Q. At first sight the plays in your new edition seem much less like box-office material — as if they’re political pamphlets, for armchair reading. But in fact they were performed, and I don’t know what to make of that. Olympe de Gouges’s play was given only twice, but should we call it a flop? There were two big houses of the Parisian élite in attendance, and it was a lavish event, with a full orchestra for the funeral march. Could we almost call this a memorial service in theatrical form?
JG. In many senses that’s exactly what it was. Re-enactments of big political events (which included funerals like Mirabeau’s) were an important tool to create a sense of community and consensus in the Revolution: it meant more people could feel like they were there, and the emotions aroused could be prolonged. So Gouges is praising Mirabeau in her own way — and the small number of performances might well be tied to the necessarily circumstantial nature of the play. But I think she is doing other things too — not least, as I argue in my Introduction — trying to create a place for herself in the sort of glorious posterity that Mirabeau, Rousseau and Voltaire inhabited.
Q. There seems to be some hint that de Gouges hoped her play would be given regional performances as well. Did she want to be a star of the dramatical firmament, or to have her say in the politics of the Revolution?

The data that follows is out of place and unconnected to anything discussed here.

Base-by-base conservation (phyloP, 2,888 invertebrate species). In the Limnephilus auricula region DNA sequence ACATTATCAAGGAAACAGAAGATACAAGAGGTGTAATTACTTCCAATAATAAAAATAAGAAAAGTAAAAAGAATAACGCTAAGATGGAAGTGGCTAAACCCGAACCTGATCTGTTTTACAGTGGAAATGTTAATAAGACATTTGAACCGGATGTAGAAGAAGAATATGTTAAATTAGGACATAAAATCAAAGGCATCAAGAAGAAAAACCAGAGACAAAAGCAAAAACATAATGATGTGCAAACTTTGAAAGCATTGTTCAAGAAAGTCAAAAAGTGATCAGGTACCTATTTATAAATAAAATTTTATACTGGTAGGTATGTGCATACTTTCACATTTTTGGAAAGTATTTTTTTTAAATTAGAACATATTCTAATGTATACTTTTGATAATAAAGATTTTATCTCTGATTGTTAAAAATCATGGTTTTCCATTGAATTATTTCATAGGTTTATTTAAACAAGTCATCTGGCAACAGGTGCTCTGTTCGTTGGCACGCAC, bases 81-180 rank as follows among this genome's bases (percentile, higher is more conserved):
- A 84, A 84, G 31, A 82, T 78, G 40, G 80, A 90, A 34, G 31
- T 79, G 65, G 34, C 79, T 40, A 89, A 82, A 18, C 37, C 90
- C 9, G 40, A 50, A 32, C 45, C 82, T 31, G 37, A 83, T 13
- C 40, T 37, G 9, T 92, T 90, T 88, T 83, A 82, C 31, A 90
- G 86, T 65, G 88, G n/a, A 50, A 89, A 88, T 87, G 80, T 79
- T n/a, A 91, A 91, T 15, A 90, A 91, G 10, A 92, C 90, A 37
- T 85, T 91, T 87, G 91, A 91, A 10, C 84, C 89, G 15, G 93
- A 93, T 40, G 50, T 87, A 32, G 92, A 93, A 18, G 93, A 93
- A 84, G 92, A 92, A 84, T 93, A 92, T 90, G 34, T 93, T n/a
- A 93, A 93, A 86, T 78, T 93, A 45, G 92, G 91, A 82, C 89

JG. Again, a bit of both. There’s definitely an element of self-fashioning, and elsewhere she’s very aware of her status as a dramatist. But positioning herself (a woman) as equivalent to Mirabeau (a ‘great man’) is highly political: this play was written just months before her ‘Déclaration des droits de la femme et de la citoyenne’, after all. What she didn’t want from the provincial performances was money – at least, not for herself. She said any payments she was due should go to help patriotic women who had supported the Revolution.
Q. How open was French theatre to women? Actresses, of course, and singers, but authors?
JG. There were a decent number of female authors across the early modern period – in the past decade there has been a five-volume publication of Théâtre de femmes de l’Ancien Régime, which gives you some indication! The women didn’t have it easy – Gouges complains about the way the Comédie-Française treats her, and implies it’s because of her gender – but many of them still managed to have their plays performed or printed in some form. Our knowledge is also complicated by the way plays were attributed, especially at the Comédie-Italienne, where women like Mme Favart and Mme Riccoboni collaborated with their husbands.